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5 Differences Between Crisis and Long-Term Medicaid Planning

You may have heard that you should be planning ahead so that you can use Medicaid for long-term care. However, many people wait until it is too late to plan effectively. This type of planning is necessary, but difficult to fully understand and appreciate until you need it—which is likely part of the reason it is overlooked or forgotten.

The reality is that it is difficult to determine or predict when you will need to use Medicaid, making planning that much harder. As a result, they need to switch to “crisis” planning instead of using a more proactive, long-term planning approach. The processes are very different, and knowing those differences is critical to using Medicaid effectively.

The Overall Goal of Medicaid Planning

Regardless of what type of planning you use, the overarching goal is to protect your assets and use this federal aid program to its full potential. To qualify for Medicaid, your assets must be sufficiently low to fall below levels set by rule and statute. How you reach this asset level will be determined by how much time you have to plan.

The Differences Between Long-Term and Crisis Planning

  1. Pairing Medicaid Planning with Estate Planning

Many people frequently consider Medicaid planning and estate planning at the same time, and may even transfer assets that would be part of their estate to their loved ones early or into one or more trusts as part of this process. Your spouse is often far better off if you have time to plan over the long-term as well. You can even create trusts that cover you both at the same time.

  1. Thinking Through Your Options

Because you have the time, you can develop trusts that are uniquely tailored to you, your family, and your financial situation. You simply have more control over the process when you have time to think through your options and weigh the pros and cons of each part of the planning process.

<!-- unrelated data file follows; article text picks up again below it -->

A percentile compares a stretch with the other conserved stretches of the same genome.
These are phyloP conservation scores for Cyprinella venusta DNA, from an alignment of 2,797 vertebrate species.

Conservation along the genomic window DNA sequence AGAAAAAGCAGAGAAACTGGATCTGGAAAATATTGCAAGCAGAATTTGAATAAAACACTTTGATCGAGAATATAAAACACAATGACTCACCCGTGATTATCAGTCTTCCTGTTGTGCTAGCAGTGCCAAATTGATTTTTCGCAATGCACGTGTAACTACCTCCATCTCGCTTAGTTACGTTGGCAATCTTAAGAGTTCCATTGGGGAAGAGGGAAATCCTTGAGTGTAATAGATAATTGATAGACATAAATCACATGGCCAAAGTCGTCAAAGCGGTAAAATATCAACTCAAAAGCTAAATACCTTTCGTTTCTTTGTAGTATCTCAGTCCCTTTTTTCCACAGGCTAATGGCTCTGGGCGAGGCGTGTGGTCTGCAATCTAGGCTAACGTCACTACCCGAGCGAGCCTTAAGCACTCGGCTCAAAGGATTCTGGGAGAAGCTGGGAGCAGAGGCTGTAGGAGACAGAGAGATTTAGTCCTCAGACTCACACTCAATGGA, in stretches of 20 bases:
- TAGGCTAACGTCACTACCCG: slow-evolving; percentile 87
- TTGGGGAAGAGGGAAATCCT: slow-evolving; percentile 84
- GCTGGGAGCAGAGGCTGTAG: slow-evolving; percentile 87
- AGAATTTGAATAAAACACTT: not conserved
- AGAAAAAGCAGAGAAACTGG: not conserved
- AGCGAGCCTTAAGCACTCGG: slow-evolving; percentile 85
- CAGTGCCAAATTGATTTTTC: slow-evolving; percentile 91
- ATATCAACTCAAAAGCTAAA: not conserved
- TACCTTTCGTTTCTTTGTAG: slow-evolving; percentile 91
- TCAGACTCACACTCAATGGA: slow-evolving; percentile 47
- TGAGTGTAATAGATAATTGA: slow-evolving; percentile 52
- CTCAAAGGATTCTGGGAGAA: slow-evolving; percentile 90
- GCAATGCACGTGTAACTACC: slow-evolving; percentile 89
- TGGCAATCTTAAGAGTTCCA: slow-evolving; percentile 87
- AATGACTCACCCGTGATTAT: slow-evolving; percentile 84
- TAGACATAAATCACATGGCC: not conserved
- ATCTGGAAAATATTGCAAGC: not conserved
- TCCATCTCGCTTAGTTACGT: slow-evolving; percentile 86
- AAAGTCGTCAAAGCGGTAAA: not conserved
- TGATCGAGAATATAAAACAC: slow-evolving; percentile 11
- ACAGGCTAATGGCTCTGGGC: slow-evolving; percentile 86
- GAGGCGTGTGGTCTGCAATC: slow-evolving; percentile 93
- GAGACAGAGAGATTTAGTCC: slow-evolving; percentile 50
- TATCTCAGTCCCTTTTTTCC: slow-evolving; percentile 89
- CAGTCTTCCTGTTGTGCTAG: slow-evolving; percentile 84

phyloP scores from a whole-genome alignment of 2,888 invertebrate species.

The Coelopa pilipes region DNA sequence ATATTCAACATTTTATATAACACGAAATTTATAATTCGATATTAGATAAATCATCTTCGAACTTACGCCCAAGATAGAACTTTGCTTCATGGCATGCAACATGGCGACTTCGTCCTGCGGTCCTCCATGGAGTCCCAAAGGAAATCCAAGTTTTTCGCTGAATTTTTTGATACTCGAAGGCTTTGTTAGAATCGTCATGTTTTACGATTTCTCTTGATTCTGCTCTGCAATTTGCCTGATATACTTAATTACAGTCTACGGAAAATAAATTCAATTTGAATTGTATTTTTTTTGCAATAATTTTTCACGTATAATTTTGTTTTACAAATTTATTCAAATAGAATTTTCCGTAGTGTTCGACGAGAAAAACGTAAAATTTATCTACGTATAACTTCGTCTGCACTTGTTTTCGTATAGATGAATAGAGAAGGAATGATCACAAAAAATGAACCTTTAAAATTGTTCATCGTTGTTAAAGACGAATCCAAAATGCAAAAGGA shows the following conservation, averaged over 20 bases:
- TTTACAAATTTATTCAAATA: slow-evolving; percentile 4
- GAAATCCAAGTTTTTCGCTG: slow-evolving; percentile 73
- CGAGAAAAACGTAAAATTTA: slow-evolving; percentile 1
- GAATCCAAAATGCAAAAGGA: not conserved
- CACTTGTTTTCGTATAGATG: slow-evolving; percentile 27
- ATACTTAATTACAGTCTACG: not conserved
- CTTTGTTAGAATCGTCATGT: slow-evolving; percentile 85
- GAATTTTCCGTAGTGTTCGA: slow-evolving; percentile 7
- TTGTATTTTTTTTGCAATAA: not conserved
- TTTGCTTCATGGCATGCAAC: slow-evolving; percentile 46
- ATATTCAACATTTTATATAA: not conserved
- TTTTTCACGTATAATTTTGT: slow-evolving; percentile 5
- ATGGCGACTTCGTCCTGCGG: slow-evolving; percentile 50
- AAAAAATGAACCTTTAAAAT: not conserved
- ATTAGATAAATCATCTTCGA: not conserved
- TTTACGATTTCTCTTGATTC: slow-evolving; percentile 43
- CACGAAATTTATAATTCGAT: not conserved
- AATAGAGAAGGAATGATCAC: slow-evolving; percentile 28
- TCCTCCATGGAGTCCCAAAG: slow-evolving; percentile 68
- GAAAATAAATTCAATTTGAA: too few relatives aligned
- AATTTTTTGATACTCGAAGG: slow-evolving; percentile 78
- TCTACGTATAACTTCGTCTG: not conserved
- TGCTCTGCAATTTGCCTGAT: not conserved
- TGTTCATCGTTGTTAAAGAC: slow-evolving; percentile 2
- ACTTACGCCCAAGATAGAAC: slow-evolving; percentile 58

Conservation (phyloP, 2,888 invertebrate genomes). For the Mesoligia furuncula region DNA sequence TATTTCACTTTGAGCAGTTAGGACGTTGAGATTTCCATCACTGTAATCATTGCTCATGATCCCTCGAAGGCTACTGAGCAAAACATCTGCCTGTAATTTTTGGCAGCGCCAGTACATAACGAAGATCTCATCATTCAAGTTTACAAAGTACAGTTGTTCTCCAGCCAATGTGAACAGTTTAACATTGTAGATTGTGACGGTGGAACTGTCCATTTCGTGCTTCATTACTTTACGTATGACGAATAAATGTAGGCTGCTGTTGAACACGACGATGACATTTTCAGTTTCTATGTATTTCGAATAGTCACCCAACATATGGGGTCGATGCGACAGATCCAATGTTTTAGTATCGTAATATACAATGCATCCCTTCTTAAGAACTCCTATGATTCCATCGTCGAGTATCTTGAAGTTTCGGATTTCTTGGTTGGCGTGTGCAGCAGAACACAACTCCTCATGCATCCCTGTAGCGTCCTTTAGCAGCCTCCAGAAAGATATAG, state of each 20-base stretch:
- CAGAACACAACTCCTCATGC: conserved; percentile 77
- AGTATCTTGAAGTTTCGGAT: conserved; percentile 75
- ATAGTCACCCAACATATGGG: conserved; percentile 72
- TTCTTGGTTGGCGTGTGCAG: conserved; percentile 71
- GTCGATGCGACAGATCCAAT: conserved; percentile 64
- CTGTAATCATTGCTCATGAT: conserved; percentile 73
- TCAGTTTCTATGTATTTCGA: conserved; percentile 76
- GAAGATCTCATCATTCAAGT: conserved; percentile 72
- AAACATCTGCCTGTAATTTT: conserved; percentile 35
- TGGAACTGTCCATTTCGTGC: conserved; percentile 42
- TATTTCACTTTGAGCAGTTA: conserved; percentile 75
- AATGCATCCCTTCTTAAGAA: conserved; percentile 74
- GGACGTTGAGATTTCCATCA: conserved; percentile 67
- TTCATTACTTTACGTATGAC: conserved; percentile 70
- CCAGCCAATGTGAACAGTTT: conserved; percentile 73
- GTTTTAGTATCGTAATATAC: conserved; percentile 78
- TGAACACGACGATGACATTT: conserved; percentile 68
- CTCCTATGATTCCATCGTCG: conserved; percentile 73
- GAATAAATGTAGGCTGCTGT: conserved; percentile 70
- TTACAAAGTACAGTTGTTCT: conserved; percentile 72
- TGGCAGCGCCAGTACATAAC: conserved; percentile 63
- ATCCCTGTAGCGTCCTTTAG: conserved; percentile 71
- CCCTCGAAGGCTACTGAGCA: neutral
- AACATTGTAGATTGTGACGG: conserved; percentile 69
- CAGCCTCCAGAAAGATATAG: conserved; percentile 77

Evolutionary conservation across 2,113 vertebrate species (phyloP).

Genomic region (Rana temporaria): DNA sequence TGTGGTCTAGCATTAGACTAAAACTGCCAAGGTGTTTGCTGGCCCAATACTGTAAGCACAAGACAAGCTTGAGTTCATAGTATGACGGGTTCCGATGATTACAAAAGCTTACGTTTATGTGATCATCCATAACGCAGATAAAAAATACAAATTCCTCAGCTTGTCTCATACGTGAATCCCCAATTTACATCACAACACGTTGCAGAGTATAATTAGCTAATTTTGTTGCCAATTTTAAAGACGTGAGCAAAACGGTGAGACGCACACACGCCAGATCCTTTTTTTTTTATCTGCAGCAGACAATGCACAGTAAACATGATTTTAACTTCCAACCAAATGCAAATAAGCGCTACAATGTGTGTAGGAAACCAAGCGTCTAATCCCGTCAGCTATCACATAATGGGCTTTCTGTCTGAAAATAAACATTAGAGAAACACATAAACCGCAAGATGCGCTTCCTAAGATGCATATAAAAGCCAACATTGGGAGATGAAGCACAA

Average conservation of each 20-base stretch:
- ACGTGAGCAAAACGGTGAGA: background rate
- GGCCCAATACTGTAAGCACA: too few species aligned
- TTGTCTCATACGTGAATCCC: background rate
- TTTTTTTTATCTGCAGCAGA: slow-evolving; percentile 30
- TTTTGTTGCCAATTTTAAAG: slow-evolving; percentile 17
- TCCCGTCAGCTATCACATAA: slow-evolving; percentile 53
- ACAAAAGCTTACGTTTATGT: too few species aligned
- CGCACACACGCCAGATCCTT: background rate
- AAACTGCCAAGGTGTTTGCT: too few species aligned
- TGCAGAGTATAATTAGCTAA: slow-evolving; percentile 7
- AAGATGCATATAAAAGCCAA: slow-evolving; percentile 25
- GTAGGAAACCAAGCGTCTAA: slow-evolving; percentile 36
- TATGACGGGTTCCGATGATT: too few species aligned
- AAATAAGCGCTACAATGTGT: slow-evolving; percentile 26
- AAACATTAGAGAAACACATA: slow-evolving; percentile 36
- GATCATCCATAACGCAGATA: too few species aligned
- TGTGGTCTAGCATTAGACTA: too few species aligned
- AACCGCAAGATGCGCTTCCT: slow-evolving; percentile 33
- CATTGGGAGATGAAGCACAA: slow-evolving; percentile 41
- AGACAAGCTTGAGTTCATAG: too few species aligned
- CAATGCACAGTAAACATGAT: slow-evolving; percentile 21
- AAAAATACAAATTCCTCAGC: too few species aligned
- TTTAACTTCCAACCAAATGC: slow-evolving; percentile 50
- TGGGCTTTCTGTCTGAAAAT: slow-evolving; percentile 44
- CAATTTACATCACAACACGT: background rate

1. Incorporating Other Planning Tools

You also have the benefit of considering things like long-term care insurance and other similar planning vehicles. While these tools may not be necessary for everyone, you at least have time to think about whether they will work well for your situation if you have the benefit of long-term planning.

  1. Avoiding a Spend Down

If the need for Medicaid is sudden, you may not have time to plan as effectively as you would have with a long-term plan. You must act quickly to ensure that you qualify for Medicaid. Unfortunately, it can sometimes be to the detriment of your spouse and other heirs. You must “spend down” your assets very quickly to ensure that you qualify. In many situations, you simply lose those assets when you have used them up immediately—you may not have any control regarding who they go to or how they are used.

  1. Dealing with Medicaid Fraud

Crisis planning must be done very carefully so that Medicaid does not accuse you of moving assets in a fraudulent way. It is more likely that Medicaid will take a harder look at your asset movement if it happens close in time to the need for Medicaid. In some cases, it can mean that you will not qualify for benefits. One of the many benefits of long-term planning is that this issue can be avoided almost entirely.

Whether you are ready to start long-term planning, or you are in crisis mode, Elder Care Law Firm can help. Give our team a call to set up an appointment today.